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No MMP campaign issues final press release

A few months ago, Ontario unceremoniously gave FairVote Canada and its whacky notion of Mixed Member Proportional its walking papers.

It is no accident that MMP was defeated. Polls through the campaign clearly showed the trend that as people learned about MMP, they were disgusted with it. By voting day, 2/3s of those casting their ballots rejected the system designed to empower parties on a previously unimagined level. Voters did not feel empowered by the opportunity to implement this voting system, choosing in the largest numbers ever to stay home. It would be an understatement to say that election reformers have been sent back to the drawing board. While some note that 2/3s of young voters voted for MMP, the reality is that these people, too, will grow older and come to understand the true ramifications of this system better. MMP will never have a home in Canada.

If electoral reformers are serious about reform that is actually an improvement to the voters of Ontario, they will need to come up with something that well and truly empowers voters, not partisan interests. I direct them to the lower house model of preferential ballots in Australia as the only likely such change to succeed.

Without further ado, here's the text of the No campaign's final press release.

NO MMP wraps up, says that voters clearly endorse the current system

TORONTO, February 18, 2008 - NO MMP, the non-partisan political organization that successfully campaigned to defeat the Mixed Member Proportional electoral system in last provincial election, wrapped up its operations.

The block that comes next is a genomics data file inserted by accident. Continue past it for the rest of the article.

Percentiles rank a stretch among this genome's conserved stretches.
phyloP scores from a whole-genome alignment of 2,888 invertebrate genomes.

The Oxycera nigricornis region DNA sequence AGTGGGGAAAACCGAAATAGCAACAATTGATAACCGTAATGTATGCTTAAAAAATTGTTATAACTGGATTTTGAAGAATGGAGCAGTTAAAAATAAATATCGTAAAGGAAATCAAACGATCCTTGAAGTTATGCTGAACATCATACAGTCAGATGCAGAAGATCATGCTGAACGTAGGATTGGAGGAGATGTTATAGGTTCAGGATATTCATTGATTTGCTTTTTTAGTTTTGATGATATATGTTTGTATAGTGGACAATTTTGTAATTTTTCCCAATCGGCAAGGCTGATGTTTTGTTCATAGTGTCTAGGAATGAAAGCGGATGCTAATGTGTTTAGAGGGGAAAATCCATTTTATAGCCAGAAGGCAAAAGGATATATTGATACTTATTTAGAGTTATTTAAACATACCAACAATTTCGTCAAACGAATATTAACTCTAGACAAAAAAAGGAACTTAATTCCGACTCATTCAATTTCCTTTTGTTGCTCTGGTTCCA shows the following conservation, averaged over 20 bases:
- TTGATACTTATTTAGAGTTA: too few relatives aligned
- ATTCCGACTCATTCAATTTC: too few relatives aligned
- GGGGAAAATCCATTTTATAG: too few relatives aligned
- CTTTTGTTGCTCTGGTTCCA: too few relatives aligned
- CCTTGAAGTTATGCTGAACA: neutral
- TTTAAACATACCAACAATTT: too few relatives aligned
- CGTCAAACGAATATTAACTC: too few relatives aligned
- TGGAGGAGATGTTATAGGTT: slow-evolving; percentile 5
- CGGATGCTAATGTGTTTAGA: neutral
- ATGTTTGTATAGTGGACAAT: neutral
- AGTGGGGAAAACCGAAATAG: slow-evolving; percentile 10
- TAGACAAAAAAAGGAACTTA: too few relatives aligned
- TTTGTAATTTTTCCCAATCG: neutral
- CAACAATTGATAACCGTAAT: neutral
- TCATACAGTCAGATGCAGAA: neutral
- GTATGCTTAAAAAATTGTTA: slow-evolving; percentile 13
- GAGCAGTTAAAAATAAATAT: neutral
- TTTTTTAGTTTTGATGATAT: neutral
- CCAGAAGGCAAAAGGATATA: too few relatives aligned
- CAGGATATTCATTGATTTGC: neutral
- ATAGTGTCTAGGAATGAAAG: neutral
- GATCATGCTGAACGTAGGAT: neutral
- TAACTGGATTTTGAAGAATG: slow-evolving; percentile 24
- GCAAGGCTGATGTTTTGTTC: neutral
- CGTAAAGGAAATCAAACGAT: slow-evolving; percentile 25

The results of the referendum clearly indicate that FPTP is the democratically chosen electoral system for Ontario. The results also show that the Mixed-Member Proportional system drawn up by the Ontario Citizens Assembly was thoroughly rejected by Ontarians on October 10. While the Ontario public might accept other more reasonable alternatives to the existing electoral system, it is clearly that MMP is not one of them. NO MMP was quite happy to contribute in this historical debate and dialogue, but we were very discouraged by the reaction of those on the other side of the debate.

Press releases from Fair Vote Canada said that voters rejected MMP not because they thought that it was not an adequate electoral system for Ontario, but because voters did not understand the referendum question or MMP, or that media was biased against MMP, and that Elections Ontario did not do enough to sell the merits of MMP to Ontario voters.

This is a most unfortunate reaction to a democratic vote. However, as our last official press release we would like to communicate the plain facts of the matter. It is unfortunate that some proponents of MMP wish to rewrite the story of the referendum so that history is told with blinding inaccuracies.

Polls by Environics and the Strategic Counsel done early in the campaign showed that there were many who did not know about the referendum and were undecided. But as the campaign wore on, all polls indicated that people were more informed, less undecided, and less willing to vote for MMP. Every poll indicated that FPTP had momentum among voters. Two Angus Reid polls done on September 7th and October 4th indicate similar trends. An SES poll on October 9 showed that only 17% of people surveyed felt uncomfortable making a decision on the referendum. These numbers clearly indicate that Ontarians were becoming more informed about the issue, and more likely to vote for the system.